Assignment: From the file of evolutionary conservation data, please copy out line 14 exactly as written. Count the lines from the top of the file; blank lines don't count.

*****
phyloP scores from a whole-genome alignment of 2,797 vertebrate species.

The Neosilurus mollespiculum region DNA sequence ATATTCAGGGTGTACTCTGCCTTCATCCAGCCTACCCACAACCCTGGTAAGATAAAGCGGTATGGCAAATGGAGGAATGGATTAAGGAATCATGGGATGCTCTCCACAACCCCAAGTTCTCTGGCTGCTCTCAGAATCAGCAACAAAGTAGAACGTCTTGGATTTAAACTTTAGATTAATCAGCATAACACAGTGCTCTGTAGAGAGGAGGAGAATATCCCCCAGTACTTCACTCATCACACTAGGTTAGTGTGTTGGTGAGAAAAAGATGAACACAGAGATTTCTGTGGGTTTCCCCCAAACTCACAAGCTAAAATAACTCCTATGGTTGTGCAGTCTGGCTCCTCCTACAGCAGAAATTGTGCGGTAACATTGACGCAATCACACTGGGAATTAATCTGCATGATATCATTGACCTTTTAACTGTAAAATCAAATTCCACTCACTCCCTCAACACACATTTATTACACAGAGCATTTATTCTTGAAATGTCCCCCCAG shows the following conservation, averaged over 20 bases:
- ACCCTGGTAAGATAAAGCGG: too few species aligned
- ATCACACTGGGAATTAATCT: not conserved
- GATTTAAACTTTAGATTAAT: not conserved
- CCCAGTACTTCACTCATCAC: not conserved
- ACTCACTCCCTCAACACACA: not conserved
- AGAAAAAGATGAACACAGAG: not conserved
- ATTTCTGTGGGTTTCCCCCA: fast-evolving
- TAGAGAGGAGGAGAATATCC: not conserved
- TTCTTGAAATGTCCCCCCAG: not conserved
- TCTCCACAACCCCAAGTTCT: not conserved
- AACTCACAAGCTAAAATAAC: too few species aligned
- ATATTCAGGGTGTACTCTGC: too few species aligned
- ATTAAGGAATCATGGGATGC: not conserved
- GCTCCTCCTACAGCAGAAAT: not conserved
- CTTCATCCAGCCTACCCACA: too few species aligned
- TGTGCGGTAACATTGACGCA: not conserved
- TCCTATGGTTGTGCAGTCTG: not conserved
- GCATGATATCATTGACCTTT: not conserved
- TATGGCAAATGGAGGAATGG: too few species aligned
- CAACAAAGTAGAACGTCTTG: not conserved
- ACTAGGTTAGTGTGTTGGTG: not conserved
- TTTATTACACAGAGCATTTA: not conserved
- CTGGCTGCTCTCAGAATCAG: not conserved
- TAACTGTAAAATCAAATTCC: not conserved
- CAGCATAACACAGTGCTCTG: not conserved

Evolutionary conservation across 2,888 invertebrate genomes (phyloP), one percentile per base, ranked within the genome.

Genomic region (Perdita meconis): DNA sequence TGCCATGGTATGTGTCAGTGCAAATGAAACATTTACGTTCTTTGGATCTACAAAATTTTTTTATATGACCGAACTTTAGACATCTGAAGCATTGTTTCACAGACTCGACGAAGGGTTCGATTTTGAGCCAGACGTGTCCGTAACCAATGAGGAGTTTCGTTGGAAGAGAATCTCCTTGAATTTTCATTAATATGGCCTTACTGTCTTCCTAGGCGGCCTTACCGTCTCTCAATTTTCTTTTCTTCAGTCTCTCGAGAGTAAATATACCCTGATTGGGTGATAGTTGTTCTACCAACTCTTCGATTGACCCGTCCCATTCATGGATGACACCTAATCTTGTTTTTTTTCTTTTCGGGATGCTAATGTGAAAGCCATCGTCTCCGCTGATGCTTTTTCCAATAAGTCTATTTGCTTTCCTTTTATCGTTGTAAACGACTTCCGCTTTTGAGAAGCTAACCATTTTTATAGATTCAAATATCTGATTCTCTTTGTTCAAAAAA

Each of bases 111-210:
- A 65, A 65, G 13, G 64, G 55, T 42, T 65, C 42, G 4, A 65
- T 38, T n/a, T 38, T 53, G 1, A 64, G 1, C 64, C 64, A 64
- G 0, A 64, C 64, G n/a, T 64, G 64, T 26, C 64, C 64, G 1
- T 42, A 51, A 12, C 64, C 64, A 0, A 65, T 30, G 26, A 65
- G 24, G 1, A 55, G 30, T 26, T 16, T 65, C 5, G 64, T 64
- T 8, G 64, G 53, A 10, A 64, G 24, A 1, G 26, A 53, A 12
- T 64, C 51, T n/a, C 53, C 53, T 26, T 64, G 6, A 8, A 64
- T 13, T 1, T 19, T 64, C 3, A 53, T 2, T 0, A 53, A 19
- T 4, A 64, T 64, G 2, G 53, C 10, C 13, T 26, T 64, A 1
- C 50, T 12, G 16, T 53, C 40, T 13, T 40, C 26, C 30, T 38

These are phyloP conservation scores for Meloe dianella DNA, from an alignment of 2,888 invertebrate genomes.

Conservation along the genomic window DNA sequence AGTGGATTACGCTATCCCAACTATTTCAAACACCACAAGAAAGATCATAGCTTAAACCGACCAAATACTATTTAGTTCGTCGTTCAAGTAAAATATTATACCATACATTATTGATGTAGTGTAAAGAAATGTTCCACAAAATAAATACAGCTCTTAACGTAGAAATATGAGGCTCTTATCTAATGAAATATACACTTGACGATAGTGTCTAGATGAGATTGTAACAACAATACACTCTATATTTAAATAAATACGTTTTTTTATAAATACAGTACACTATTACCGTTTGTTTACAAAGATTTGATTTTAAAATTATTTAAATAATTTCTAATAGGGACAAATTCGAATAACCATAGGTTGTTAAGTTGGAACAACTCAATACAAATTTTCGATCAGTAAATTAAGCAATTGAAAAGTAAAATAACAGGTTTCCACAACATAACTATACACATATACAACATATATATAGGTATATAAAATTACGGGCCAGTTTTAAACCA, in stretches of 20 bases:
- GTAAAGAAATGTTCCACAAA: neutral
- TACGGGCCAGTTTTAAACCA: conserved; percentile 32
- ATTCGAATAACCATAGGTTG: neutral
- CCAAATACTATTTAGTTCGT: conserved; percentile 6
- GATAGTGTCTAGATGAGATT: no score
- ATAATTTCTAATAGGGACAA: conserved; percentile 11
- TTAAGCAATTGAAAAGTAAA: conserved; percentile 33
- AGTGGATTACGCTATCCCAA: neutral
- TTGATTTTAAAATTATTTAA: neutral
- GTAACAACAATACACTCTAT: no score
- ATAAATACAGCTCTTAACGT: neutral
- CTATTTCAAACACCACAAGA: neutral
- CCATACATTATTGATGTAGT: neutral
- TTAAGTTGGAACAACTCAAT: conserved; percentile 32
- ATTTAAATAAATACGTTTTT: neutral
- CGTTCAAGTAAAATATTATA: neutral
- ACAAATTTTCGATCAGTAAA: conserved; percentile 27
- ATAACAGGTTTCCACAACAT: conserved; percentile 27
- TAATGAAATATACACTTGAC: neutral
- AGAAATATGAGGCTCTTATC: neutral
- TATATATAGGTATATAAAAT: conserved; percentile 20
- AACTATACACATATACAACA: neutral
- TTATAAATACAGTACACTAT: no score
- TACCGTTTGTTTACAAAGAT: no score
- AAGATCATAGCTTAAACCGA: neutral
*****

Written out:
- ATATTCAGGGTGTACTCTGC: too few species aligned